This is another in a series of posts regarding good or great wines to be found in restaurants for $30 or less.
From time-to-time we'd find a really good wine at a really good price and we'd feature it on the wine list. We'd highlight the name in bold print and list it as
a, "Restaurant 213 BEST VALUE Selection". Now, our intention was to highlight those wines which were good, good with food, and a good (or great) value
Funny thing about customers: sometimes they don't pay any attention to what you tell them.
In previous postings I have highlighted the fact that virtually every restaurant's wine list contains a few clunkers. It isn't intentional. It just happens. Perhaps that was the issue when we highlighted this wine - that our customers thought we were trying to pull a fast-one on them by discounting a clunker. That certainly wasn't our intention. It was a great wine. In fact, sauvignon blanc's generally do quite well but this one didn't sell well as long as we featured it as a "Best Value". Curious. Once we took it off that feature, its sales picked up.
My impressions: Fragrant pear, lemons and wet stone notes. Very acidic. Medium bodied with the pears and herbs at the finish. We sold it for $27 per bottle (restaurant price, should be lower at the wine shop) and it was, in my opinion, a great value. There were over 12,000 cases of this wine producted, so it should not be too difficult to find.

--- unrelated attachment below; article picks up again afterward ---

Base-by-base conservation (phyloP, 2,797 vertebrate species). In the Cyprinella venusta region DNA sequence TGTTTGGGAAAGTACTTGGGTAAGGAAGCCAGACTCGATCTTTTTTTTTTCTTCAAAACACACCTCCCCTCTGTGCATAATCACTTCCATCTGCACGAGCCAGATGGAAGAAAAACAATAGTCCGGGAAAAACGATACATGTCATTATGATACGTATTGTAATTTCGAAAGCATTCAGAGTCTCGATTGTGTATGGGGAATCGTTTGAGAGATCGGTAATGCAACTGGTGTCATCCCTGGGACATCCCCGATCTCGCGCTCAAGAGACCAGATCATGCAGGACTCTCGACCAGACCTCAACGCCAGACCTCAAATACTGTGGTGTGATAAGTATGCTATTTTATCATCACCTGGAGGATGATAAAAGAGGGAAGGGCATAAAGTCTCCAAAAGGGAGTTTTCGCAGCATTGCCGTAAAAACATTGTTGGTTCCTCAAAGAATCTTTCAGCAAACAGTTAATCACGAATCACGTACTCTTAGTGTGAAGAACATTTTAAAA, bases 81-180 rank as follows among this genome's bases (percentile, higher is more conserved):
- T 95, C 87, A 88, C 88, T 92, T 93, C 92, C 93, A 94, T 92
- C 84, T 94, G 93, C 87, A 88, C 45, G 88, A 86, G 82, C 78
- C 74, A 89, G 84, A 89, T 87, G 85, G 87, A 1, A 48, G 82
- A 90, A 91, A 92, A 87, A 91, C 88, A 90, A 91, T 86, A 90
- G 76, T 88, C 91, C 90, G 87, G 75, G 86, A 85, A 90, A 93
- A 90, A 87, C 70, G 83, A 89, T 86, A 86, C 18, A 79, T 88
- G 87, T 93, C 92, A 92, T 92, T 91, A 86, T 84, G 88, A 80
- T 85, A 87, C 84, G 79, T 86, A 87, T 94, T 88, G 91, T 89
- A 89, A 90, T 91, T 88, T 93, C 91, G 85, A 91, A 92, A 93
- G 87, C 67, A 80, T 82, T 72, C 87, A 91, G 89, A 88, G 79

As is typical with sauvignon blancs, this one is wonderful with most any white meat (fish, chicken, pork) but it would not stand up well to red meats. While very acidic for a sauvignon blanc, I still would not pair this with any dish whose base featured butter or cream.
My personal favorite pairing of this wine is with oysters broiled, Rockefeller or raw on the half shell.